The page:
From there I moved on to something less colourful. I have dozens of turkey feathers in all shades from whites to bronze. Long before the gaudy patterns of the Victorians came into fashion turkey feathers were the preferred winging feather on salmon flies. They fell out of favour a long time ago when brightly coloured feathers started to be imported for the millinery trade. This does not mean they do not have their uses though and I find turkey makes a lovely wing on murroughs. Just substitute any mallard or pheasant with turkey and you have a variation that will catch a few trout of a summer evening. I have put some of these feathers aside for experimenting when I do some dying this winter. Turkey dyed fiery brown might make a nice wing.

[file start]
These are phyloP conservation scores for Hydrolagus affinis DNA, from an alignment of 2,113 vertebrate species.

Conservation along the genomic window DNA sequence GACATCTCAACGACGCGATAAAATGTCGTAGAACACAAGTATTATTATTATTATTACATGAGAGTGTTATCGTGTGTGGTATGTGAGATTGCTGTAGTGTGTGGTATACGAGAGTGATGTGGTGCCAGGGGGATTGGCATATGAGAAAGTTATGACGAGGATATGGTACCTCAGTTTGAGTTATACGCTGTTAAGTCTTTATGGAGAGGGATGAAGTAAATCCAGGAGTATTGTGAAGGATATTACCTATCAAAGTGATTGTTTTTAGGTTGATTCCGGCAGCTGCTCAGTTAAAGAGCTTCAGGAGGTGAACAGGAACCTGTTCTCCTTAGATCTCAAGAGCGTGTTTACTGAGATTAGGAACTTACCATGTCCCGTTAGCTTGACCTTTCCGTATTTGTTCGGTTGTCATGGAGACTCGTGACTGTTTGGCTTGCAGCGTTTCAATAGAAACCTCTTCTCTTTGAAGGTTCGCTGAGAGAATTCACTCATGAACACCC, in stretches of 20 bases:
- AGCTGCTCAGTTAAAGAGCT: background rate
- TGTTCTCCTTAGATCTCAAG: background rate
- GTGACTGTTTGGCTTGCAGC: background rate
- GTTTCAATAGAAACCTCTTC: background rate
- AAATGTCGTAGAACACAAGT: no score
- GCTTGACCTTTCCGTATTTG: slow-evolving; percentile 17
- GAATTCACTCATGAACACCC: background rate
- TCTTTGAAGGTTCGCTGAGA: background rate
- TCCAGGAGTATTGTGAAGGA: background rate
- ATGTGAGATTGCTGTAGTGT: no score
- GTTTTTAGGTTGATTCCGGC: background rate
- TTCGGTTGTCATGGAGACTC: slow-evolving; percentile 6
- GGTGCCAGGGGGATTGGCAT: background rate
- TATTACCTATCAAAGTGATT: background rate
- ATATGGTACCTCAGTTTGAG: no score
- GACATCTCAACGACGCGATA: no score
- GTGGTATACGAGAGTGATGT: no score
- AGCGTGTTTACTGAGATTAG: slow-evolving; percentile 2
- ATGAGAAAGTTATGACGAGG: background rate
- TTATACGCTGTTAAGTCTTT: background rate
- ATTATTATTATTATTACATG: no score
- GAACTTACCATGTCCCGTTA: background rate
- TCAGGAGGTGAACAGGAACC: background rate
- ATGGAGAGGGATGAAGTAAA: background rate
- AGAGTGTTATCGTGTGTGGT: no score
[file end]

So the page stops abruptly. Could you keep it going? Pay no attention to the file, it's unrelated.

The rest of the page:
Many, many years ago I was gifted a battered cardboard box which belonged to a deceased Scottish angler. Inside was a treasure trove of small fishing items (devon minnows, ball-bearing swivels, small wooden plugs, wire traces etc) and some fly tying feathers. A dilapidated brown paper bag held a surprise, the head of an Indian crow! Over the years I have used many of the feathers both when making traditional salmon flies and on modern patterns. The poor auld crow must have died a century or more ago and the feathers are faded but I used them up by adding them to a topping tail on some flies. I like to think the old fella who passed away would have appreciated my nod to tradition. All the good feathers are almost gone now and I am left with the impressive beak and the blank, eyeless sockets of the orangy-red skull.